For the optical fractionator, tissue should be cut in a consistent manner, maintaining a common section thickness. While the optimal sectioning method is debated, measures can be incorporated into stereological study design to buffer against biases introduced by specific processing techniques (Dorph-Petersen et al., 2001; Gardella et al., 2003; Schmitz and Hof, 2005). Especially, application of the estimators introduced by Dorph-Petersen et al. (2001) and described in Section 3.3 will produce the most reliable estimates across sectioning techniques. We choose to cryosection tissue at 50 μm to ensure tissue thickness after shrinkage does not fall below the recommended minimum of 15 μm for counting neurons (Howard and Reed, 2005). Our immunofluorescence protocol can mitigate the influence of potential sources of bias reported for cryosectioned tissue, namely, poor cell morphology and considerable collapse in thickness (Dorph-Petersen et al., 2001; Ward et al., 2008). Cell identification is enhanced by fluorescent-tagged antibodies and shrinkage is reduced by omitting dehydration steps and minimizing exposure to air. As alternatives, celloidin embedding is impractical for multiple immunolabeling and paraffin embedded tissue requires considerably more processing, although they are reported to produce good numerical estimates with Nissl stains (Gardella et al., 2003; Ward et al., 2008). Additional processing steps can introduce more opportunities for failed or inconsistent immunolabeling across individual tissue series. Vibratome sectioning has been indicated to produce some of the most extreme artifacts but may be used with appropriate corrections (Dorph-Petersen et al., 2001; Gardella et al., 2003; Ward et al., 2008). Prior to sectioning, whole brains or tissue blocks should be fixed by immersion or perfusion in accordance with laboratory protocol and university Institutional Animal Care and Use Committee (IACUC) guidelines (for more detail on our perfusion protocol see Cunningham et al., 2013). All brains used in this study (N = 5) were perfused. Our study was performed in compliance with the NIH Guide for Care and Use of Laboratory Animals and the University of California at Davis IACUC. Our protocol proceeds as follows.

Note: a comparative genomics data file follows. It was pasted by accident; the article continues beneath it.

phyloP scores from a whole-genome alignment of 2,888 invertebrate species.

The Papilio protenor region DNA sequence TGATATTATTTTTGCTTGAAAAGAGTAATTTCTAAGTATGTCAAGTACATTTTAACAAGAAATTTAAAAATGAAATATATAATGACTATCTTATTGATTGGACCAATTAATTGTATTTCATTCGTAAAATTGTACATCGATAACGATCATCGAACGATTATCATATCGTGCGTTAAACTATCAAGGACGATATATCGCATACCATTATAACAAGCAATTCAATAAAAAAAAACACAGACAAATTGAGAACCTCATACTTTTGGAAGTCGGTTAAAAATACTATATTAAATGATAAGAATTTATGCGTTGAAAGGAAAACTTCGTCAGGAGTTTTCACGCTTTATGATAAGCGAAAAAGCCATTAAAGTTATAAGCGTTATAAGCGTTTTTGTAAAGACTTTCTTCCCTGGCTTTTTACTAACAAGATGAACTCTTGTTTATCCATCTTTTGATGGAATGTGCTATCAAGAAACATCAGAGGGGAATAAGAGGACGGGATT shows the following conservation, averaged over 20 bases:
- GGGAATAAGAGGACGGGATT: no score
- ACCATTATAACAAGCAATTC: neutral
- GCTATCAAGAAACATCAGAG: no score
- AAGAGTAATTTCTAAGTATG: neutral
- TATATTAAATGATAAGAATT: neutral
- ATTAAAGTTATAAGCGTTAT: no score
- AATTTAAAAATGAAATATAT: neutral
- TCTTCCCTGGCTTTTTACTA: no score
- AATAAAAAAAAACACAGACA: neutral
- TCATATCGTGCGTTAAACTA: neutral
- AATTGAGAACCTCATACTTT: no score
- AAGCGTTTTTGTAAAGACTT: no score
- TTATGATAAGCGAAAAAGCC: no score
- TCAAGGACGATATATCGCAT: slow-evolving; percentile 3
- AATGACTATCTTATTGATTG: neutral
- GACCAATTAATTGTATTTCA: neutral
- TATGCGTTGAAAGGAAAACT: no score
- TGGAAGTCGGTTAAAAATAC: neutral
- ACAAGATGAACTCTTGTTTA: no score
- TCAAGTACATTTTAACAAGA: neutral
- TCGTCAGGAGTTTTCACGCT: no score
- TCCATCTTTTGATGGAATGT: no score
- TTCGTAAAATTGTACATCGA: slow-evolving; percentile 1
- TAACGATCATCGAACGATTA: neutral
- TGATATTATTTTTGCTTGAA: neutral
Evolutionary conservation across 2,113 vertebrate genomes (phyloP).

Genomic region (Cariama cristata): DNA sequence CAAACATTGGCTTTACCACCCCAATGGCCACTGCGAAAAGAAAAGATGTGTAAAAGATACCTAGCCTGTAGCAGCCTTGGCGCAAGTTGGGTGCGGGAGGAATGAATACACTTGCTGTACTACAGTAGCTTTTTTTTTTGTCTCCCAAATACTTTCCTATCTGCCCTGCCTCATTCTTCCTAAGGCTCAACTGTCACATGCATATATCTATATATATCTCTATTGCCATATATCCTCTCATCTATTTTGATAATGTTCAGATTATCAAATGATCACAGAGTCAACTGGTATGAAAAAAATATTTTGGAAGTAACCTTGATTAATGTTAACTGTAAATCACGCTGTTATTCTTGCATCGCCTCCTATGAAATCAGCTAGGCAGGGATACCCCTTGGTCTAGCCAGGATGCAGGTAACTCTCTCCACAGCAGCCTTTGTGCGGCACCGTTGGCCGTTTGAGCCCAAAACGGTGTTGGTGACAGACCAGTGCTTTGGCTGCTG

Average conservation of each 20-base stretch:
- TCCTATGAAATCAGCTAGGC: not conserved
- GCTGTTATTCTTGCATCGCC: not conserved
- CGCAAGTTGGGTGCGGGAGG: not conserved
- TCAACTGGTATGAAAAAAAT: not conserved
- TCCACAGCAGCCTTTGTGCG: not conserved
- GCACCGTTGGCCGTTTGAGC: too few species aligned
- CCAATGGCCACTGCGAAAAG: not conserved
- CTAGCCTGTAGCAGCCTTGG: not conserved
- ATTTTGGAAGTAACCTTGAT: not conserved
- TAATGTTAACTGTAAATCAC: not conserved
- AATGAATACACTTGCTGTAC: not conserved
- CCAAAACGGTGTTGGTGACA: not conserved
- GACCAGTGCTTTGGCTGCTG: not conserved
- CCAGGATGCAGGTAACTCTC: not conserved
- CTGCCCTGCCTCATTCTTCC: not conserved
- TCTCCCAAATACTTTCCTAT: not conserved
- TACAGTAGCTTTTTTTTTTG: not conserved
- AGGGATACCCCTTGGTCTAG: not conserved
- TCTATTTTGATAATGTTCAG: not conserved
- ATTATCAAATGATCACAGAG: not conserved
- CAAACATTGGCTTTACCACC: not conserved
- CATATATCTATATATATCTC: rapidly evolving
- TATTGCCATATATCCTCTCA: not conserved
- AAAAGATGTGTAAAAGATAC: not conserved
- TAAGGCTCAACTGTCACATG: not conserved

(A) Transfer a whole brain or tissue block to a cryoprotectant solution containing 30% sucrose in 0.1 M PBS. The brain is ready for freezing when it is saturated with cryoprotectant and has sunk to the bottom of the solution.